I guess I haven’t really considered the ‘problem of evil’ much, but in any case evil, and good, are social constructs. What is good or evil in one society is not necessarily the same as in another. Solitary animals would not have such concepts past what’s good for me [and my young] is good, and what’s bad for me [and my young] is bad. They would not consider it wrong to hurt another animal for no reason. [Doing so risks injury they cannot afford and expends energy they must replenish. I suppose you could then call actions that needlessly risk injury or expend energy evil, but they are also non-adaptive and are much less likely to be carried out.] Social animals add a layer to that because they have to get along with each other in order to function as a group. If ape A makes the leader of his/her troop angry with him/her, A risks being thrown to the bottom of the pecking order, or worse, being kicked out of the troop. What A did could be considered evil by that troop. Ape B’s troop, on the other hand, regularly engages in that practice, whatever it is. As we progressed intellectually, the concepts of good and evil became more sophisticated as well, and we were able to verbalize them. Even then several Central American groups regularly engaged in human sacrifice. The victim was generally willing, having been brought up to believe that it was an honor, and they go to something akin to heaven [nearly everyone else in their societies was believed to go to live in the Underworld after death -- which is not a pretty place]. American society today finds this disgusting, evil if you will*. It’s really not independent of nature, it’s a matter of how a particular society developed, which was an adaptive strategy in all cases as far as I’m aware to survive in a harsh environment by fostering cooperation between individuals in one way or another.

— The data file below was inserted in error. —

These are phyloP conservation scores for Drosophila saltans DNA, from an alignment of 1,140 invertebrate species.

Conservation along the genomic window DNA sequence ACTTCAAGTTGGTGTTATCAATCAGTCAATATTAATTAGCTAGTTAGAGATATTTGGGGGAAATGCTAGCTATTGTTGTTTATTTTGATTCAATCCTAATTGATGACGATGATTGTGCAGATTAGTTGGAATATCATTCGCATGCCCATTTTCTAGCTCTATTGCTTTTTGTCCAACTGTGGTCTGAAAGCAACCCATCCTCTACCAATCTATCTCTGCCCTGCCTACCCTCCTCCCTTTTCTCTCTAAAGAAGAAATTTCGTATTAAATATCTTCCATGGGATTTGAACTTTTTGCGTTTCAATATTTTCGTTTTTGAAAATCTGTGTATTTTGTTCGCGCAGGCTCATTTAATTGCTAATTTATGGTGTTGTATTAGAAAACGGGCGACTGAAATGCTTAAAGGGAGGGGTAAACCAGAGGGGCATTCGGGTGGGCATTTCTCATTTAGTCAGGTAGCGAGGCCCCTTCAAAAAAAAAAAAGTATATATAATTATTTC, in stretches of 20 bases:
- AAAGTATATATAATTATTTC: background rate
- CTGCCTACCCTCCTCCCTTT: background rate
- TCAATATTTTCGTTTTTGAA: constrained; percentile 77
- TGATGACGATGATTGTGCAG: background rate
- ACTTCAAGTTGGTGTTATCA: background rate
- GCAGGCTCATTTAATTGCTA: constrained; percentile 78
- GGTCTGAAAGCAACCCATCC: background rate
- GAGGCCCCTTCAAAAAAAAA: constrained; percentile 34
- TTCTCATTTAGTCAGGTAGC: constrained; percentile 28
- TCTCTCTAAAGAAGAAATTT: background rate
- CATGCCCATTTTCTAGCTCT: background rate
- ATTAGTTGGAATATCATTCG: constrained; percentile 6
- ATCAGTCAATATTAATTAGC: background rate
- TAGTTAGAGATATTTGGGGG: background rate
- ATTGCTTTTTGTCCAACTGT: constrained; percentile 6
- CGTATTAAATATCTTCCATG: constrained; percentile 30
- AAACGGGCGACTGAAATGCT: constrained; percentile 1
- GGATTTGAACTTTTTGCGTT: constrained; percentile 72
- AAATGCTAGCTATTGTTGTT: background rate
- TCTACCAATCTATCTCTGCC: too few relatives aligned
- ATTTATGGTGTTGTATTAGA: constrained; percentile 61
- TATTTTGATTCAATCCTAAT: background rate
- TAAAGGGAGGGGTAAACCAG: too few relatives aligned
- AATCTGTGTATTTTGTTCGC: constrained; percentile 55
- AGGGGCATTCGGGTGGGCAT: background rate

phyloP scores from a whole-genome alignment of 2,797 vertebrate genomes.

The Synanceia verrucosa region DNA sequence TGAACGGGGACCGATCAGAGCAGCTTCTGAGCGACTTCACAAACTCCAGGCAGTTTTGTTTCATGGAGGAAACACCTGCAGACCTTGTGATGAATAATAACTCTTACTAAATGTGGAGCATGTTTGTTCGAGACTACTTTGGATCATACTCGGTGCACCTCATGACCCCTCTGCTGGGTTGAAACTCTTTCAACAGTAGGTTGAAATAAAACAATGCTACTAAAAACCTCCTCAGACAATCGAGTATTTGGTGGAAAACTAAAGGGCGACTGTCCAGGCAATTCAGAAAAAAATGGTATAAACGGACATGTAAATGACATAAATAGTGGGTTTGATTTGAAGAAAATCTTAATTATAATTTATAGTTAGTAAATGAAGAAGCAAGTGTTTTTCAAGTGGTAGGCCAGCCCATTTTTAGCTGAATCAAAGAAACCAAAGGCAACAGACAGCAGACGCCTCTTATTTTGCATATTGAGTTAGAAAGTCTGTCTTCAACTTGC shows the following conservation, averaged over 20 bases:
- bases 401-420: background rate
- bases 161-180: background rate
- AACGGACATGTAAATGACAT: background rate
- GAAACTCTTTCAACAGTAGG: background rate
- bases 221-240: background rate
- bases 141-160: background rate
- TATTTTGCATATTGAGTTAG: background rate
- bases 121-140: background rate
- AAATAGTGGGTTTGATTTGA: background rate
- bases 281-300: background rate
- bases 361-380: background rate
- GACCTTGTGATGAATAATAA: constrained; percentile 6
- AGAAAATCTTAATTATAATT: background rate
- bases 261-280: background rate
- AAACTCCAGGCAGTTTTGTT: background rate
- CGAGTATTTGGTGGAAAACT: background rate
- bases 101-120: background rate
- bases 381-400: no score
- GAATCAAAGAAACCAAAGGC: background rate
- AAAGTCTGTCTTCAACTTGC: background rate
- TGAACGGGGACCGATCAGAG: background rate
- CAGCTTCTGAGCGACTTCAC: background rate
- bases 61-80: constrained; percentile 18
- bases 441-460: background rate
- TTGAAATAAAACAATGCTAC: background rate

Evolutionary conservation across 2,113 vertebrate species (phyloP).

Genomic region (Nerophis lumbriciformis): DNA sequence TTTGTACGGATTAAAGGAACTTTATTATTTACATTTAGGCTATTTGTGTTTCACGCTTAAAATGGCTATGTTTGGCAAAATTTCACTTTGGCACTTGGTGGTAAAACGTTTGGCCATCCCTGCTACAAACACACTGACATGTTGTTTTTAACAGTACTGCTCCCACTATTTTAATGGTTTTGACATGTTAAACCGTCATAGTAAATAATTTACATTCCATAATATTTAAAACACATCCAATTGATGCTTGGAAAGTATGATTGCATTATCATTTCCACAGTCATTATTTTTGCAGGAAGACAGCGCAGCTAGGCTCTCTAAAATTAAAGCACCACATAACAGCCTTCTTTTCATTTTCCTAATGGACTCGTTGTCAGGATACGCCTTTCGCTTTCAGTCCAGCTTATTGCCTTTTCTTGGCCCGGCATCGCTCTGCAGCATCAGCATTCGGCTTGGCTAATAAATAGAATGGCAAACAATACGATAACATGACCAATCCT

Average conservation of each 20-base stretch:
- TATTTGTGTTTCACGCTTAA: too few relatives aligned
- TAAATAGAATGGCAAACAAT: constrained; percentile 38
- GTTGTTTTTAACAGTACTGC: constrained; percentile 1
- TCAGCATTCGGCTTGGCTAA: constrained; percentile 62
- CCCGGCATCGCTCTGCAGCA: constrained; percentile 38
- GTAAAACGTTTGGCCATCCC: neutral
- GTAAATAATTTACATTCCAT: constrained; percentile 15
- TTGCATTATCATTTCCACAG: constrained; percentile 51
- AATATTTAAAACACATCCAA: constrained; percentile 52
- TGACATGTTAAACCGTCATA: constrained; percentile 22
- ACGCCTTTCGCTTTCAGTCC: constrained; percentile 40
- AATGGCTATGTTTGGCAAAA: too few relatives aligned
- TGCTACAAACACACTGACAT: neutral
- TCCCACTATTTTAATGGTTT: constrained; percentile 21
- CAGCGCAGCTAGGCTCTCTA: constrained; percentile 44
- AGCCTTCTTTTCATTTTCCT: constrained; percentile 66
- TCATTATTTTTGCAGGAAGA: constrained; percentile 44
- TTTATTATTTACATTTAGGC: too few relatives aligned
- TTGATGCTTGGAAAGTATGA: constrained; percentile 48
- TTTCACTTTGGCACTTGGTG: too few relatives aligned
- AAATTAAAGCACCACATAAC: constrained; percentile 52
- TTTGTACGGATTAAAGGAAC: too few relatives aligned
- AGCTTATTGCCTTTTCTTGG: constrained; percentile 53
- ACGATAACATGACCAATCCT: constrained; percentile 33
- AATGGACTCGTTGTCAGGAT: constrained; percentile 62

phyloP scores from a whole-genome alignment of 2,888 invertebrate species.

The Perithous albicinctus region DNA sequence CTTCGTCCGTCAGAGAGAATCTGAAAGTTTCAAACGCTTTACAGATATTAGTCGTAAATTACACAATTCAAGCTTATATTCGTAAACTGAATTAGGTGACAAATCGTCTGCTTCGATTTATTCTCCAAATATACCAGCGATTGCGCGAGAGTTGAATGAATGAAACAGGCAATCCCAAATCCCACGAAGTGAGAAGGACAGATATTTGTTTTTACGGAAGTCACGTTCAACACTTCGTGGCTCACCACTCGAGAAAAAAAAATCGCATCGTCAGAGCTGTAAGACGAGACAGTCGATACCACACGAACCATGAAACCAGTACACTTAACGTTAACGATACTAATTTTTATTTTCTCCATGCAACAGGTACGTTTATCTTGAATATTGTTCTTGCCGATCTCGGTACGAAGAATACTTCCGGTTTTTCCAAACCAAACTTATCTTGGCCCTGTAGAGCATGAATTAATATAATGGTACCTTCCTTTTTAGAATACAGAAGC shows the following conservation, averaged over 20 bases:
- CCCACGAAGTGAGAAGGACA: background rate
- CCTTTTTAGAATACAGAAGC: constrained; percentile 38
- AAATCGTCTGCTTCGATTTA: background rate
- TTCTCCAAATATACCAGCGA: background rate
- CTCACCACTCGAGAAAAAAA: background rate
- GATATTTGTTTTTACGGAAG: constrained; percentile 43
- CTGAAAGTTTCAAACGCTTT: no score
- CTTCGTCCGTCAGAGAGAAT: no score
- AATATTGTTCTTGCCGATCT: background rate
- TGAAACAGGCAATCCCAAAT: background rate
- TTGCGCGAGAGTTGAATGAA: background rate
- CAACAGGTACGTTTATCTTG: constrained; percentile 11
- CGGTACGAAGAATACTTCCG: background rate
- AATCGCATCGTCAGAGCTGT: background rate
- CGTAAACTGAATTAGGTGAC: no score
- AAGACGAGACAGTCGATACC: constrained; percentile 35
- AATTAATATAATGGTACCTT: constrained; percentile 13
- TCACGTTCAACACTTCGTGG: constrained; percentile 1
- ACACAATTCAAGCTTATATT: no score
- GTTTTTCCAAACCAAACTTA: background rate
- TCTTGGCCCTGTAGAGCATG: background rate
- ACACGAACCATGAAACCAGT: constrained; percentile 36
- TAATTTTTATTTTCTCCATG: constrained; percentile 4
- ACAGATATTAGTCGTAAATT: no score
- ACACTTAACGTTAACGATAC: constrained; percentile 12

*And yes, the way I said that could be construed as condoning such practices. I know -someone- will read it that way and get completely distracted from my point. There’s such a thing as trying to impartially report facts. If you’re having a problem here, stop, breathe, then go back and find my point.

    Talk show host Frank Pastore: “Please explain how something can come from nothing, how life can come from non-life, how mind can come from brain, and how our moral senses developed from an amoral source.”

    I don’t know anyone who has tried to claim something came from nothing, except literalist Christians who claim God made things out of nothing. If you’re referring to the ‘big bang’ that doesn’t imply there was nothing to begin with.

    Nobody really knows yet how life can come from non-life. We have some ideas, but nothing definite. As was pointed out above, scientists don’t even agree about what life is. It’s a difficult thing to study. We don’t have to assume it was God since we don’t know the answer though. That’s not how science works. That’s not to say there’s not a possibility that it was a god, but we don’t have evidence for that.